Buddhist Five Precepts for the Prevention of Domestic Violence against Women

Moragollagama UparathanaThera

Abstract


The Five Precepts comprise the principal Buddhist code of ethics undertaken bylay Buddhist followers. Domestic violence has been culturally neglected especially inAsian countries but it is common in every nook and corner in the world.

The prime purpose of this paper is to expose individual responsibility andimportance of five precepts for the prevention of domestic violence against women andBuddhist perspective on it.

Most of the women suffer physically or mentally and their rights in variousoccasions of their lives are violated. Some of the most common forms of physical andpsychological violence are sexual harassment, forced prostitution of women, abortion,killing, verbal abuse, ridiculing and threatening. A great number of researches havebeen conducted in Hinduism, Christianity and Islamic societies in recent decades andrules and regulations to prevent domestic violence against women have beenpromulgated but it is still raging.

The first precept helps to promote goodwill, compassion, and kindness. Thesecond is instrumental in developing generosity, altruism, contentment, honesty, andright livelihood. The third precept helps to cultivate self-restraint, control of emotionsand sensual desire. The fourth precept develops honesty, reliability, and moral integrity.The fifth precept helps to promote mindfulness, clarity of mind leading to a peacefulfamily life.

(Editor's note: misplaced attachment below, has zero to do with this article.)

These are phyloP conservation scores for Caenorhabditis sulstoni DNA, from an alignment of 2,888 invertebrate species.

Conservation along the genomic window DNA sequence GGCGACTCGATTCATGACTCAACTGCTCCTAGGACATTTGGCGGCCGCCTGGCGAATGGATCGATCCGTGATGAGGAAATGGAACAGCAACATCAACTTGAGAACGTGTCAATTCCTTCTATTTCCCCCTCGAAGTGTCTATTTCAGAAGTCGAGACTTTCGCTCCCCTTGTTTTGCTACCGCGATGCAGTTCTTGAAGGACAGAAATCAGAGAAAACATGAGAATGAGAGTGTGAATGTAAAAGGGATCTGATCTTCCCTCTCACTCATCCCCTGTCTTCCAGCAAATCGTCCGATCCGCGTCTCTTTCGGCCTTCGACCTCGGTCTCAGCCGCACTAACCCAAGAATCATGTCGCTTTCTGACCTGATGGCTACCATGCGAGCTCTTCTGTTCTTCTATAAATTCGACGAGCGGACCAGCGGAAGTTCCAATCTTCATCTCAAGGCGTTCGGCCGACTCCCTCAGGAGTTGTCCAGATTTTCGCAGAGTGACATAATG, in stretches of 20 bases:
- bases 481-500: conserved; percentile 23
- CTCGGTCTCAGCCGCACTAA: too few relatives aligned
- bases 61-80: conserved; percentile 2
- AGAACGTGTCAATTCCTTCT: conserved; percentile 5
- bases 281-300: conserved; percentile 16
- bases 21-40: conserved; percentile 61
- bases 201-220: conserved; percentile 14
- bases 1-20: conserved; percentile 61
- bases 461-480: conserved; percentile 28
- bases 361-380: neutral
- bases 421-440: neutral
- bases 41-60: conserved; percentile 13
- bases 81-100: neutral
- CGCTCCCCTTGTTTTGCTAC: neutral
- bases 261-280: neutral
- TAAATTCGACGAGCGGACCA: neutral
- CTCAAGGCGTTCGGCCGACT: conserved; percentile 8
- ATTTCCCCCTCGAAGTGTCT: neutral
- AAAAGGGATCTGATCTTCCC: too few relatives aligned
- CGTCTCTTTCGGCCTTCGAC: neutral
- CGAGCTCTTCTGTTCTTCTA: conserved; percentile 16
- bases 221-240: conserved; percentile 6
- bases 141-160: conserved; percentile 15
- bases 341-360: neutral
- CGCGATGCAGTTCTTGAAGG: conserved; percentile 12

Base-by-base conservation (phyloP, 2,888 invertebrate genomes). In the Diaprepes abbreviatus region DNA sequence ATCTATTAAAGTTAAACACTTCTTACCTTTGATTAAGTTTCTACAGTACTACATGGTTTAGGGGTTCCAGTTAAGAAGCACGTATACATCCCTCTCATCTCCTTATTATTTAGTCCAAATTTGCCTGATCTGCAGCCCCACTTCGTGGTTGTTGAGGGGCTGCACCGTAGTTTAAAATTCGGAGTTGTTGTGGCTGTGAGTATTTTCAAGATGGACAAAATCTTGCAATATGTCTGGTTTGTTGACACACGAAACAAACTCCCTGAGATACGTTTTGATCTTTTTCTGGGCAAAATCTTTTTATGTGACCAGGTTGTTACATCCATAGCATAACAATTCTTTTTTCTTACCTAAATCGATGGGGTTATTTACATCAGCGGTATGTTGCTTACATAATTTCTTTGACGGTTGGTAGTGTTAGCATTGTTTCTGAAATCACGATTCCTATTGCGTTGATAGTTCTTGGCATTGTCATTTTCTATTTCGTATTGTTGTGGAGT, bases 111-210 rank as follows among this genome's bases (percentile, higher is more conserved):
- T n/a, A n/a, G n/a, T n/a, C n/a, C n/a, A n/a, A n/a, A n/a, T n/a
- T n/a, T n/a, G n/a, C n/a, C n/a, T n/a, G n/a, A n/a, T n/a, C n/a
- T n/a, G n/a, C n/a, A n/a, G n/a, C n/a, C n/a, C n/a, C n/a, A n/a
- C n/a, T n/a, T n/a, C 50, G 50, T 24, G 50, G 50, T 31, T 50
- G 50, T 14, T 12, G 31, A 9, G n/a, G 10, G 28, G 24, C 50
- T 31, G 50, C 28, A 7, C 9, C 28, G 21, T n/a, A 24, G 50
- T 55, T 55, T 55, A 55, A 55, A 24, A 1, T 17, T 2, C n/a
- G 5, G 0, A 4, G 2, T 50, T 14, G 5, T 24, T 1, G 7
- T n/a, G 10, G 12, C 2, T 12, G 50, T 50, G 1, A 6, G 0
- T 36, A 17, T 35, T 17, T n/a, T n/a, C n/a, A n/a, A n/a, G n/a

Thus, the Buddhist five precepts occupy a prominent place with regard to theprevention of violence against women in domestic and social life. The Human RightsConvention of the United Nations also accepts the five precepts as importantfundamental principle for eradicating violence and safeguarding human rights.

Key words: Buddhism, Five precepts, Human rights, Domestic violence, Women

 


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